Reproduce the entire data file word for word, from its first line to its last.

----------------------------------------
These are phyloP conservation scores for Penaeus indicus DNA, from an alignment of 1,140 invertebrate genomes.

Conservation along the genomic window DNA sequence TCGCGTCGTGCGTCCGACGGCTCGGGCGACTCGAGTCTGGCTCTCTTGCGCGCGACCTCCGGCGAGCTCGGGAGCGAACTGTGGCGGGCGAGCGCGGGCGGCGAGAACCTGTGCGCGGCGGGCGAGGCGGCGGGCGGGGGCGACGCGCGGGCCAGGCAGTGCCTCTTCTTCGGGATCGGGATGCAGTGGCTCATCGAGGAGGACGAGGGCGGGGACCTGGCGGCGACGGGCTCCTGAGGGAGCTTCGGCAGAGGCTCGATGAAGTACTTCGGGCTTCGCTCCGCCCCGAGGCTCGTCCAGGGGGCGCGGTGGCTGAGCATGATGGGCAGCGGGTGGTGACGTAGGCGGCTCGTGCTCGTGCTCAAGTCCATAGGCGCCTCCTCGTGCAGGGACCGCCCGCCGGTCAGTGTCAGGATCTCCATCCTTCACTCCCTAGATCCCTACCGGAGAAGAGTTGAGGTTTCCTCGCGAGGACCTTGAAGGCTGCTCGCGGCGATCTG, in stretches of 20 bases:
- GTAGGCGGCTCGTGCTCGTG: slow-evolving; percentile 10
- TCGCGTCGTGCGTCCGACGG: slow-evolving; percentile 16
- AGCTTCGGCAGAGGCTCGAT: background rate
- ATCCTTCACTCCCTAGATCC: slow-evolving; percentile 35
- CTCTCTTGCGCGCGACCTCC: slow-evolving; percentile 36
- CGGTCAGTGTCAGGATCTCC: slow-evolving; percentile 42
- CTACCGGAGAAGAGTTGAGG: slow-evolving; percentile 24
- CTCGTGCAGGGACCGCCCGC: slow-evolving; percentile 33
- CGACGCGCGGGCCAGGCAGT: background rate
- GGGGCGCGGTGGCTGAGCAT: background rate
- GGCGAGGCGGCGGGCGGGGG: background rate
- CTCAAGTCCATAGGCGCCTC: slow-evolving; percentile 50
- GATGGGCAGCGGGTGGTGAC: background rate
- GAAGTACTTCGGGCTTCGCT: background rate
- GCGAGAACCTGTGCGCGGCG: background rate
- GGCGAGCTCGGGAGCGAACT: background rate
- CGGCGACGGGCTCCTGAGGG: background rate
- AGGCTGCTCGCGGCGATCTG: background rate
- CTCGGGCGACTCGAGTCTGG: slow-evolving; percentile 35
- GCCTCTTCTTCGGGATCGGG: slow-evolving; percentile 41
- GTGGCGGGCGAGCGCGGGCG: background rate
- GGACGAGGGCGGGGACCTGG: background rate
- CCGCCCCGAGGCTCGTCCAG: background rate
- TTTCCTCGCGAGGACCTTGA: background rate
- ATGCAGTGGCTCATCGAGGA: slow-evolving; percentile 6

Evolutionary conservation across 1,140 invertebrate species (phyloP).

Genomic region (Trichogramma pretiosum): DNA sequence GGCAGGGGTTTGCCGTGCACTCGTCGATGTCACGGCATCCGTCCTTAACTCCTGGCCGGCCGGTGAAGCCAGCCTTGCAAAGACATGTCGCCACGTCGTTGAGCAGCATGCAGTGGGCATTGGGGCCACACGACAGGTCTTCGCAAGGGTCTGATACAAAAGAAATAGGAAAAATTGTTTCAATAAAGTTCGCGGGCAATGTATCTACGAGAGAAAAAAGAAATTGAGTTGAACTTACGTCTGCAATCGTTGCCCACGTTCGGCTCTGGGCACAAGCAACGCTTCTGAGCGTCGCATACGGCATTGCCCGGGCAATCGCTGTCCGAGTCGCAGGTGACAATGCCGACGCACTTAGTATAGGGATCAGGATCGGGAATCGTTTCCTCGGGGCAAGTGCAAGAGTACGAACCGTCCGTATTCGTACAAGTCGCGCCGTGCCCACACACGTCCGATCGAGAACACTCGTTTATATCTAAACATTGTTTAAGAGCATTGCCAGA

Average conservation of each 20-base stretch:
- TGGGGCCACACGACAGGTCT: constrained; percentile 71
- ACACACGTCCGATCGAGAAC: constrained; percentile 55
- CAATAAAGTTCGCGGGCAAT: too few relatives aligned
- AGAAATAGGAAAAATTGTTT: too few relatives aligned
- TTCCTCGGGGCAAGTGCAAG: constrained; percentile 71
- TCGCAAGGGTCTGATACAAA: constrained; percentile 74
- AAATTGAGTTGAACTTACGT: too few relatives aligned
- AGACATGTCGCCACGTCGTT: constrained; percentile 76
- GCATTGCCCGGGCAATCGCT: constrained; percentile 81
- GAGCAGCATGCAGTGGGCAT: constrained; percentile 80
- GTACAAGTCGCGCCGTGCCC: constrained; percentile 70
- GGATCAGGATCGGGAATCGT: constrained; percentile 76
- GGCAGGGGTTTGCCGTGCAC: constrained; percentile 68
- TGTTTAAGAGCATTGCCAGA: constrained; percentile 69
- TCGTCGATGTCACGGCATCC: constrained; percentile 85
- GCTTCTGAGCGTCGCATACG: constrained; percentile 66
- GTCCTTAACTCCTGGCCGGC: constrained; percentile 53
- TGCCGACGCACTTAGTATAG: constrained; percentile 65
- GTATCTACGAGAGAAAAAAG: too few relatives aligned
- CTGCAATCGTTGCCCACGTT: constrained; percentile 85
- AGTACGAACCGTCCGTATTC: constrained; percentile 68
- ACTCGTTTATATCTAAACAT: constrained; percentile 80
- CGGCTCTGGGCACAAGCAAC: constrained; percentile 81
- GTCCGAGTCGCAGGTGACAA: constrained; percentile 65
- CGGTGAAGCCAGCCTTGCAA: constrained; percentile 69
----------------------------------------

These are phyloP conservation scores for Penaeus indicus DNA, from an alignment of 1,140 invertebrate genomes.

Conservation along the genomic window DNA sequence TCGCGTCGTGCGTCCGACGGCTCGGGCGACTCGAGTCTGGCTCTCTTGCGCGCGACCTCCGGCGAGCTCGGGAGCGAACTGTGGCGGGCGAGCGCGGGCGGCGAGAACCTGTGCGCGGCGGGCGAGGCGGCGGGCGGGGGCGACGCGCGGGCCAGGCAGTGCCTCTTCTTCGGGATCGGGATGCAGTGGCTCATCGAGGAGGACGAGGGCGGGGACCTGGCGGCGACGGGCTCCTGAGGGAGCTTCGGCAGAGGCTCGATGAAGTACTTCGGGCTTCGCTCCGCCCCGAGGCTCGTCCAGGGGGCGCGGTGGCTGAGCATGATGGGCAGCGGGTGGTGACGTAGGCGGCTCGTGCTCGTGCTCAAGTCCATAGGCGCCTCCTCGTGCAGGGACCGCCCGCCGGTCAGTGTCAGGATCTCCATCCTTCACTCCCTAGATCCCTACCGGAGAAGAGTTGAGGTTTCCTCGCGAGGACCTTGAAGGCTGCTCGCGGCGATCTG, in stretches of 20 bases:
- GTAGGCGGCTCGTGCTCGTG: slow-evolving; percentile 10
- TCGCGTCGTGCGTCCGACGG: slow-evolving; percentile 16
- AGCTTCGGCAGAGGCTCGAT: background rate
- ATCCTTCACTCCCTAGATCC: slow-evolving; percentile 35
- CTCTCTTGCGCGCGACCTCC: slow-evolving; percentile 36
- CGGTCAGTGTCAGGATCTCC: slow-evolving; percentile 42
- CTACCGGAGAAGAGTTGAGG: slow-evolving; percentile 24
- CTCGTGCAGGGACCGCCCGC: slow-evolving; percentile 33
- CGACGCGCGGGCCAGGCAGT: background rate
- GGGGCGCGGTGGCTGAGCAT: background rate
- GGCGAGGCGGCGGGCGGGGG: background rate
- CTCAAGTCCATAGGCGCCTC: slow-evolving; percentile 50
- GATGGGCAGCGGGTGGTGAC: background rate
- GAAGTACTTCGGGCTTCGCT: background rate
- GCGAGAACCTGTGCGCGGCG: background rate
- GGCGAGCTCGGGAGCGAACT: background rate
- CGGCGACGGGCTCCTGAGGG: background rate
- AGGCTGCTCGCGGCGATCTG: background rate
- CTCGGGCGACTCGAGTCTGG: slow-evolving; percentile 35
- GCCTCTTCTTCGGGATCGGG: slow-evolving; percentile 41
- GTGGCGGGCGAGCGCGGGCG: background rate
- GGACGAGGGCGGGGACCTGG: background rate
- CCGCCCCGAGGCTCGTCCAG: background rate
- TTTCCTCGCGAGGACCTTGA: background rate
- ATGCAGTGGCTCATCGAGGA: slow-evolving; percentile 6

Evolutionary conservation across 1,140 invertebrate species (phyloP).

Genomic region (Trichogramma pretiosum): DNA sequence GGCAGGGGTTTGCCGTGCACTCGTCGATGTCACGGCATCCGTCCTTAACTCCTGGCCGGCCGGTGAAGCCAGCCTTGCAAAGACATGTCGCCACGTCGTTGAGCAGCATGCAGTGGGCATTGGGGCCACACGACAGGTCTTCGCAAGGGTCTGATACAAAAGAAATAGGAAAAATTGTTTCAATAAAGTTCGCGGGCAATGTATCTACGAGAGAAAAAAGAAATTGAGTTGAACTTACGTCTGCAATCGTTGCCCACGTTCGGCTCTGGGCACAAGCAACGCTTCTGAGCGTCGCATACGGCATTGCCCGGGCAATCGCTGTCCGAGTCGCAGGTGACAATGCCGACGCACTTAGTATAGGGATCAGGATCGGGAATCGTTTCCTCGGGGCAAGTGCAAGAGTACGAACCGTCCGTATTCGTACAAGTCGCGCCGTGCCCACACACGTCCGATCGAGAACACTCGTTTATATCTAAACATTGTTTAAGAGCATTGCCAGA

Average conservation of each 20-base stretch:
- TGGGGCCACACGACAGGTCT: constrained; percentile 71
- ACACACGTCCGATCGAGAAC: constrained; percentile 55
- CAATAAAGTTCGCGGGCAAT: too few relatives aligned
- AGAAATAGGAAAAATTGTTT: too few relatives aligned
- TTCCTCGGGGCAAGTGCAAG: constrained; percentile 71
- TCGCAAGGGTCTGATACAAA: constrained; percentile 74
- AAATTGAGTTGAACTTACGT: too few relatives aligned
- AGACATGTCGCCACGTCGTT: constrained; percentile 76
- GCATTGCCCGGGCAATCGCT: constrained; percentile 81
- GAGCAGCATGCAGTGGGCAT: constrained; percentile 80
- GTACAAGTCGCGCCGTGCCC: constrained; percentile 70
- GGATCAGGATCGGGAATCGT: constrained; percentile 76
- GGCAGGGGTTTGCCGTGCAC: constrained; percentile 68
- TGTTTAAGAGCATTGCCAGA: constrained; percentile 69
- TCGTCGATGTCACGGCATCC: constrained; percentile 85
- GCTTCTGAGCGTCGCATACG: constrained; percentile 66
- GTCCTTAACTCCTGGCCGGC: constrained; percentile 53
- TGCCGACGCACTTAGTATAG: constrained; percentile 65
- GTATCTACGAGAGAAAAAAG: too few relatives aligned
- CTGCAATCGTTGCCCACGTT: constrained; percentile 85
- AGTACGAACCGTCCGTATTC: constrained; percentile 68
- ACTCGTTTATATCTAAACAT: constrained; percentile 80
- CGGCTCTGGGCACAAGCAAC: constrained; percentile 81
- GTCCGAGTCGCAGGTGACAA: constrained; percentile 65
- CGGTGAAGCCAGCCTTGCAA: constrained; percentile 69